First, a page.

< April 08, 2012 >

Commentary on Psalm 118:1-2, 14-24

 

Given that the occasion of this Sunday is so prominent (as it should be), we will inevitably end up interpreting this Psalm through the lens of Easter resurrection.

Therefore, I am going to do so unapologetically right from the start. What role might this Psalm play in your Easter sermon? Here are a few possibilities:

First, rearrange the Psalm as a litany with you, the preacher, reading the leader parts.

ALL (refrain):
This is the day that the Lord has made;
let us rejoice
and be glad in it.

Leader:
O give thanks to the Lord, for he is good;
his steadfast love endures forever!
Let Israel say, "His steadfast love endures forever."

The Lord is my strength and my might;
he has become my salvation.

Congregation:
There are glad songs of victory in the tents of the righteous:
"The right hand of the Lord does valiantly;  
the right hand of the Lord is exalted;
the right hand of the Lord does valiantly.

ALL (refrain):
This is the day that the Lord has made;
let us rejoice
and be glad in it.

Leader:
I shall not die, but I shall live,
and recount the deeds of the Lord.
The Lord has punished me severely,
but he did not give me over to death.

Open to me the gates of righteousness,
that I may enter through them
and give thanks to the Lord.

Congregation:
This is the gate of the Lord;
the righteous shall enter through it.

Leader:
I thank you that you have answered me
and have become my salvation.

ALL (refrain):
This is the day that the Lord has made;
let us rejoice
and be glad in it.

Congregation:
The stone that the builders rejected has become the chief cornerstone.
This is the Lord's doing;
it is marvelous in our eyes.

ALL:
This is the day that the Lord has made;
let us rejoice
and be glad in it.

How is it for you to be the one testifying to what the Lord has done for you? How is it for you to have the congregation confirming that experience? I hope it is not too foreign since this is one thing preachers do; that is, as Tom Long reminds us, preachers are those who witness something and then bear witness to what they have seen and experienced.1 Preaching as witness bearing is testimonial in nature. Anna Carter Florence reclaims testimony as a pulpit practice in her book, Preaching as Testimony.

When testifying one first narrates what one has seen and heard [e.g., "the Lord did not give me over to death" verse 18] and then declares what one believes about what has been seen and heard [e.g., "The Lord has become my salvation," verse 14, and "I shall not die, but I shall live," verse 17].2 This Psalm is a leader's testimony to the people.3 (Goldingay, 355 and 360). This Psalm is your testimony, preacher. Preach it!

Of course, the trajectory of the Psalm does not end there. This is not to be a self-serving Psalm for preaching is not a self-serving endeavor. Instead, this individual song of praise becomes a communal song of praise as it moves others to testify to what God has done in their lives. The celebrant could be any one of us who has born witness to God's mighty act of delivering us from bondage when we cannot free ourselves.

How might you shape this sermon so that your testimony urges the people's testimony? You might imagine how this Psalm picks up where the shorter ending of the Gospel of Mark leaves off; that is, you break the silence of the women who first witnessed the empty tomb by proclaiming, "He is risen!" In doing so you encourage others do the same. Let the "Alleluias" return.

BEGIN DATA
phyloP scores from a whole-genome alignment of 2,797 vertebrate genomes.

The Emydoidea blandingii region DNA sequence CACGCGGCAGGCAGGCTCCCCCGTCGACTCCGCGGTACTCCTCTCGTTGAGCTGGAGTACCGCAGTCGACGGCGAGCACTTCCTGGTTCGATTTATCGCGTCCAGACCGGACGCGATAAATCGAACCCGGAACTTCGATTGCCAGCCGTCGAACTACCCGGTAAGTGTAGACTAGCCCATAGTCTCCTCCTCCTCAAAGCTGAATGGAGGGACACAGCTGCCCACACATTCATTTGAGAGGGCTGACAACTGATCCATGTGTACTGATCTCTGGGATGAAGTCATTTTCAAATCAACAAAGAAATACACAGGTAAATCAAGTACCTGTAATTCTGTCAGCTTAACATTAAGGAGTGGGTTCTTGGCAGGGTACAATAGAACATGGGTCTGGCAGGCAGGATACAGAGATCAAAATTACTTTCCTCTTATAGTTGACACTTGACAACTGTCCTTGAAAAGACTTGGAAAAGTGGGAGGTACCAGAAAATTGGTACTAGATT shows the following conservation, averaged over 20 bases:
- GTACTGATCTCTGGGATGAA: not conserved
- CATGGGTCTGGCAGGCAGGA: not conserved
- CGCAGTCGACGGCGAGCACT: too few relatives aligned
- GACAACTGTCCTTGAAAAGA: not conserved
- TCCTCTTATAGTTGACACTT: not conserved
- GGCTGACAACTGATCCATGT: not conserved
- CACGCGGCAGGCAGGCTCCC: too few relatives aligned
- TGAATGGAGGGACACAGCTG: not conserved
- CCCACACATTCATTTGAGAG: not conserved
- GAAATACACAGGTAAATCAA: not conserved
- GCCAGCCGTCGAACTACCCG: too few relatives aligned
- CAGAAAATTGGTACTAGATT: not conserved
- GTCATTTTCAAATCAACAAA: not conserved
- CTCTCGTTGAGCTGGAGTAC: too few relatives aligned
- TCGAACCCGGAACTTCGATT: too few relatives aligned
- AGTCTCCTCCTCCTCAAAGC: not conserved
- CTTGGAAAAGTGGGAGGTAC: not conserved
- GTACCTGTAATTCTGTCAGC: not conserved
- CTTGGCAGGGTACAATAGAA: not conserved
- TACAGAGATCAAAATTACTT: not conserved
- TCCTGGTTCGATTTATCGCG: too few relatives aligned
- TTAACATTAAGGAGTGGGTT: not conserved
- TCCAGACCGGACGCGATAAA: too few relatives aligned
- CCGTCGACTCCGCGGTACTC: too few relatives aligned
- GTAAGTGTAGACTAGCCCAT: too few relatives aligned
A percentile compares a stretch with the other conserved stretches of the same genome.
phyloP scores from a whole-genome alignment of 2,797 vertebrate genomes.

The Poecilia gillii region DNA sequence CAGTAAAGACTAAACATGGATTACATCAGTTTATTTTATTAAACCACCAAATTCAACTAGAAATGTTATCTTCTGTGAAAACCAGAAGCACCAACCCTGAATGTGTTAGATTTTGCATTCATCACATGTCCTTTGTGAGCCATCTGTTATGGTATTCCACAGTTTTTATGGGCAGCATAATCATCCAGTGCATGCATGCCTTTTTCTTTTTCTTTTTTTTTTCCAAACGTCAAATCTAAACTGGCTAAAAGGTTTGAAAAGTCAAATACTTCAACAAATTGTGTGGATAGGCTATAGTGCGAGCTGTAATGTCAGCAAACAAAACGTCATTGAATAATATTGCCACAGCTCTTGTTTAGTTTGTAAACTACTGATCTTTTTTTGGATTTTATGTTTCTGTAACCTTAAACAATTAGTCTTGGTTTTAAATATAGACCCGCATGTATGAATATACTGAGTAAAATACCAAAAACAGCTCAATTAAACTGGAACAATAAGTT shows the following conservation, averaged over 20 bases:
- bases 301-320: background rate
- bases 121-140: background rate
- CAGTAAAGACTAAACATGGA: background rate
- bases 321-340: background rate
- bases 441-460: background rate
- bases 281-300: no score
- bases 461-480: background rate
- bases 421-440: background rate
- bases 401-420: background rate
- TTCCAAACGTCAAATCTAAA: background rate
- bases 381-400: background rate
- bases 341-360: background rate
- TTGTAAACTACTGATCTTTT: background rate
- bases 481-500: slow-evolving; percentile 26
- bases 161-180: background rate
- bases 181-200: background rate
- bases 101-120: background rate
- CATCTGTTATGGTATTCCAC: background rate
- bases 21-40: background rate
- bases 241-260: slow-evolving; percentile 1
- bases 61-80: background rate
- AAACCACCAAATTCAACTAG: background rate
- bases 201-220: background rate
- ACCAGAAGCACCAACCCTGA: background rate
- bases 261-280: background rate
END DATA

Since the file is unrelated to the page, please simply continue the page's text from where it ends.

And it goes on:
Finally, it is worth focusing a bit on verse 22 ("The stone that the builders rejected has become the chief cornerstone. This is the Lord's doing; it is marvelous in our eyes."). Architecturally, the cornerstone is key; it is key for the stability of the structure and, additionally, as a kind of capstone that points to the architectural plan's perfect execution.4

The Psalm suggests that what has become the cornerstone was once a stone that the builders rejected. For whatever reason, it was once of no use but now, unexpectedly, has become the chief cornerstone. It is possible that the Psalmist has moved from a place of rejection to restoration and is now celebrating God's role in this. Could it be that when we testify as the Psalmist did we, too, are rejoicing at the unexpectedness of now being the one to testify!

Talk about unexpected . . . whoever imagined a baby from Bethlehem would grow up, die an untimely death and rise from his own tomb! Because the leap has already been made from cornerstone as inanimate object to cornerstone as metaphor for a person, it is no surprise that the leap is made in the New Testament to identify Jesus as the cornerstone, the chief cornerstone even. [Note that this Psalm (this verse) is one of the most often quoted in the New Testament. (See, for example, Matthew 21:41, Acts 4:11, 1 Peter 2:6-7, Ephesians 2:20.)]

Preacher, you might consider highlighting this unexpectedness as you testify to what the Lord has done in your life with the hope that others will do the same. The essence of this sermon might be that one "cannot encounter God and not talk about it."5 The news that God has defeated death must be proclaimed on this day that the Lord has made. Rejoice! Alleluia! 


1Thomas G. Long. The Witness of Preaching. Louisville: WJKP, 2005, 45-51.
2Anna Carter Florence. Preaching as Testimony. Louisville: WJKP, 2007, xiii.
3John Goldingay. Psalms: Volume 3: Psalms 90 -- 150. Baker Commentary on the Old Testament Wisdom and Psalms. Grand Rapids: Baker Academic Press, 2008, 355 and 360.
4Geoffrey, W. Grogan. Psalms. The Two Horizons Old Testament Commentary. Grand Rapids: Eerdmans, 2008, 194.
5Florence, 106.